In the countdown to Argentina’s presidential election, a surprising and unprecedented opposition movement has emerged, bringing together unlikely allies from different walks of life. One of the most unexpected factions within this movement is a group of Catholic priests who have taken it upon themselves to warn their communities about what they perceive as a threat to democracy.
Led by Rodolfo Viano, a 64-year-old Franciscan, these priests have been traversing the working-class neighborhoods of Buenos Aires, distributing leaflets and engaging in conversations with undecided voters. Their goal is to encourage these individuals to “make the best decision possible” without succumbing to hate or anger.
At the heart of their concerns is Javier Milei, a brash libertarian economist whose populist rhetoric has mobilized a significant following. Drawing comparisons to figures like Donald Trump and Jair Bolsonaro, Milei has capitalized on the frustration and anger of Argentines who have witnessed their country’s economic crisis worsening over the past two decades.
Recognizing the potential danger of a Milei presidency, these priests have joined forces with other unlikely allies. Academic researchers, leading economists, victims of the military dictatorship, soccer clubs, and even die-hard Taylor Swift fans have all spoken out against Milei. Their collective efforts aim to raise awareness about the consequences of electing a candidate who promises to dismantle the political establishment.
This wave of “micro-activism” has engulfed Argentina’s presidential campaign, with people who are not typically politically active taking to the streets to express their concerns. The impact of this grassroots movement on the final outcome of the election remains uncertain, especially considering the limited success of similar campaigns in other countries like the United States and Brazil.
What sets this opposition movement apart is the involvement of religious leaders, particularly Catholic priests, who have taken an unusually active role in campaigning against Milei. 40 priests have even released a letter stating their moral obligation to prevent Milei from becoming president. Pope Francis himself has indirectly criticized Milei’s ideology, referring to it as a “messianic” solution to the crisis.
Despite the efforts of these priests and other activists, political analysts suggest that the fears surrounding a Milei presidency may be exaggerated. Many voters are more preoccupied with the pressing economic situation and have lost faith in the traditional political system. They believe that a drastic change is necessary to address the country’s deep-rooted issues.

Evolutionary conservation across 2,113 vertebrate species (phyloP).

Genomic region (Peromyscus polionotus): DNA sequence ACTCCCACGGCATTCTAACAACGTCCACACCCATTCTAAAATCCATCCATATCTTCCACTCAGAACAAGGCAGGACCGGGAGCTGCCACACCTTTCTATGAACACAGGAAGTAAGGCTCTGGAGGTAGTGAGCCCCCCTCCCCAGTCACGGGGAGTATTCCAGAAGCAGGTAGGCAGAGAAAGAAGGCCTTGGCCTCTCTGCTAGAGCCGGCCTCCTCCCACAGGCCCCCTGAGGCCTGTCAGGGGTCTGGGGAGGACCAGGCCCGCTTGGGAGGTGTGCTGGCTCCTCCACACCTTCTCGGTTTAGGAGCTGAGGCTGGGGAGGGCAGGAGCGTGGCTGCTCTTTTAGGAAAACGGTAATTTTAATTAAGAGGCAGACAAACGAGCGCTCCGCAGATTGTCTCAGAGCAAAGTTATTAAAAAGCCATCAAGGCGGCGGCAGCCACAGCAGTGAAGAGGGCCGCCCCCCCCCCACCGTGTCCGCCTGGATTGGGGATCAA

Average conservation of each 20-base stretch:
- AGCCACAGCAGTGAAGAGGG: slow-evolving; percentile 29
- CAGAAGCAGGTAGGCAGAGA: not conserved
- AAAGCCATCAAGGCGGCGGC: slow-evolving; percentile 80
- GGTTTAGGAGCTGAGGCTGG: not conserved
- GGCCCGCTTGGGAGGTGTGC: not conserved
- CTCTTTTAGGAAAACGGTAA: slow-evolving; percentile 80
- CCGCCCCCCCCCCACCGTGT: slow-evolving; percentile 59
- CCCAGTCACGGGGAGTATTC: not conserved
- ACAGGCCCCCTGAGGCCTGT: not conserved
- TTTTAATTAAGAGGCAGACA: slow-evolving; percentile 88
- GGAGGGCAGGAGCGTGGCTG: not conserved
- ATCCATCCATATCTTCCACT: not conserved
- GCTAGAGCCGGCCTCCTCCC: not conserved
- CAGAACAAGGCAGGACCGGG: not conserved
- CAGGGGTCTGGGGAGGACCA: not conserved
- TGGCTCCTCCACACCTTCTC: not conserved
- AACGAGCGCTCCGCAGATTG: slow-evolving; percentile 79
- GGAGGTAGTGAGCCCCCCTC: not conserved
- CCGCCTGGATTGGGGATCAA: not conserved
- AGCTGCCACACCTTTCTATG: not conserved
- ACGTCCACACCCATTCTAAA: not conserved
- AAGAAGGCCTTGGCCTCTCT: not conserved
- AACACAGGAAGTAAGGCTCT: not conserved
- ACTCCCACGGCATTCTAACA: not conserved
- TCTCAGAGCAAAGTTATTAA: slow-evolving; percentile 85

Milei’s proposed policies, such as shutting down the central bank and implementing significant spending cuts, have both alarmed and attracted voters. His surprising success in the primaries sent shockwaves through the economy and contributed to a shift in the polls in favor of his competitor, Sergio Massa. However, in the final stretch leading up to the election, Milei has managed to gain support from the center-right establishment, narrowing the gap between him and Massa.
Moving forward, the fate of Argentina’s democracy rests in the hands of its voters. While opposition to Milei has united various groups, it remains to be seen whether their collective efforts will be enough to sway those who are demanding change, regardless of the potential risks.
Who is Javier Milei?
Javier Milei is a brash libertarian economist who has gained popularity in Argentina for his populist rhetoric and promises to dismantle the political establishment.
Why are Catholic priests opposing Milei?
Catholic priests, along with other groups, see Milei as a threat to democracy and have taken an active role in voicing their concerns about his candidacy.
What is the grassroots anti-Milei movement?
The grassroots anti-Milei movement encompasses various individuals and groups who are actively campaigning against Milei and his proposed policies.
What are some criticisms of Milei?
Milei has faced criticism for his tendency to clash with the news media, his unsubstantiated claims about electoral fraud, and his running mate’s advocacy for soldiers convicted of human rights abuses during Argentina’s dictatorship.
[source: Washington Post]